COLUMBUS -- The Ohio House gave its initial approval Tuesday to the state's biennial operating budget, with supporters touting increasing funding for efforts to combat drug addiction and critics questioning whether the two-year spending plan was balanced, as required by the state constitution.
HB 49 passed on a split vote of 58-37, with Republicans mostly supporting and Democrats mostly opposing, following several hours of debate.
The legislation now heads to the Ohio Senate, which will make additional changes in coming weeks, and the two chambers will form a conference committee to hash out a final legislative version thereafter.
The governor can use his line-item veto authority to strike sections he opposes before signing the final bill into law before July 1, the start of the new state fiscal year.
Rep. Ryan Smith (R-Bidwell), who serves as chairman of the House Finance Committee, called the two-year spending plan OK'd by the House "a responsible budget" that practices "restrained growth and controlled growth during a time of uncertain revenues."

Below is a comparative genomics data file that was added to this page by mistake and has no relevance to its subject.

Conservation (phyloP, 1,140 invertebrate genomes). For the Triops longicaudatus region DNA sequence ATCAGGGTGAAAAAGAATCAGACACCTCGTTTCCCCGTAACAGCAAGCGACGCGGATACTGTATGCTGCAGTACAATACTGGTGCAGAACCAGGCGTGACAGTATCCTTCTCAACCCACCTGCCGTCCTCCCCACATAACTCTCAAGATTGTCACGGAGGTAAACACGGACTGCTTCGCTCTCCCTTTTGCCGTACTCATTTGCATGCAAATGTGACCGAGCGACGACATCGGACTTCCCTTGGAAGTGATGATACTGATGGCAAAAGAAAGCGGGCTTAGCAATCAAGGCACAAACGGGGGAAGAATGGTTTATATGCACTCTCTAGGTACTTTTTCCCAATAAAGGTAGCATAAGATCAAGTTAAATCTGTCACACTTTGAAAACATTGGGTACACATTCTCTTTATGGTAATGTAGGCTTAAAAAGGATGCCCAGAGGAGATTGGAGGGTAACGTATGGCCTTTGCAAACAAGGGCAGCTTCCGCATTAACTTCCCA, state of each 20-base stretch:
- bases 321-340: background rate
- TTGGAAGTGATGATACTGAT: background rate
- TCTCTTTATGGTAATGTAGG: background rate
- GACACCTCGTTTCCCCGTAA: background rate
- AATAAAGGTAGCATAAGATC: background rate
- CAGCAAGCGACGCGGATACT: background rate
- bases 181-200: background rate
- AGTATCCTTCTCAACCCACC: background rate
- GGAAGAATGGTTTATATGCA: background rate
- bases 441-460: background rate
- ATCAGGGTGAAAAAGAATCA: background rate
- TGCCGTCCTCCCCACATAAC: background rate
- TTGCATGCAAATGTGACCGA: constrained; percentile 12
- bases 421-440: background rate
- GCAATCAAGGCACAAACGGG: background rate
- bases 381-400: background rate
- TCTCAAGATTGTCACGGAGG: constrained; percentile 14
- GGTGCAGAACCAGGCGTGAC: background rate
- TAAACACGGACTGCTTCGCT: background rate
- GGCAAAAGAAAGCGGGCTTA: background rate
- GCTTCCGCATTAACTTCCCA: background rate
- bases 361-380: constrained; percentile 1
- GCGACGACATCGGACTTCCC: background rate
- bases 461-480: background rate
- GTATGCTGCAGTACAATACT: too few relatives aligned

"It is an attempt to be fiscally prudent, maintaining a strong business climate and sending resources to our [communities] to address the various needs," he said. "We need to identify our spending priorities with the limited resources we had available, which resulted in a large part of the overall investment going to education and addressing the opiate problem that's ravaging our state."
Democrats, however, said the House budget doesn't do enough to address drug issues or funding for local governments and schools, among other issues.
"A third to half of the school districts in the state will see cuts with this budget," said Minority Leader Fred Strahorn (D-Dayton). "I believe where this budget leaves us sitting will be bad for middle class Ohioans in particular."
The legislation outlines about $63.7 billion in general fund spending over the next two fiscal years, according to dollar totals compiled by the state's Legislative Service Commission.
The amended legislation did not include Gov. John Kasich's tax reform package or his proposals to add several business people as non-voting members of school boards, require teachers to complete externships at businesses to help them better understand changing work force needs, and centralize the collection of municipal income taxes at the state level.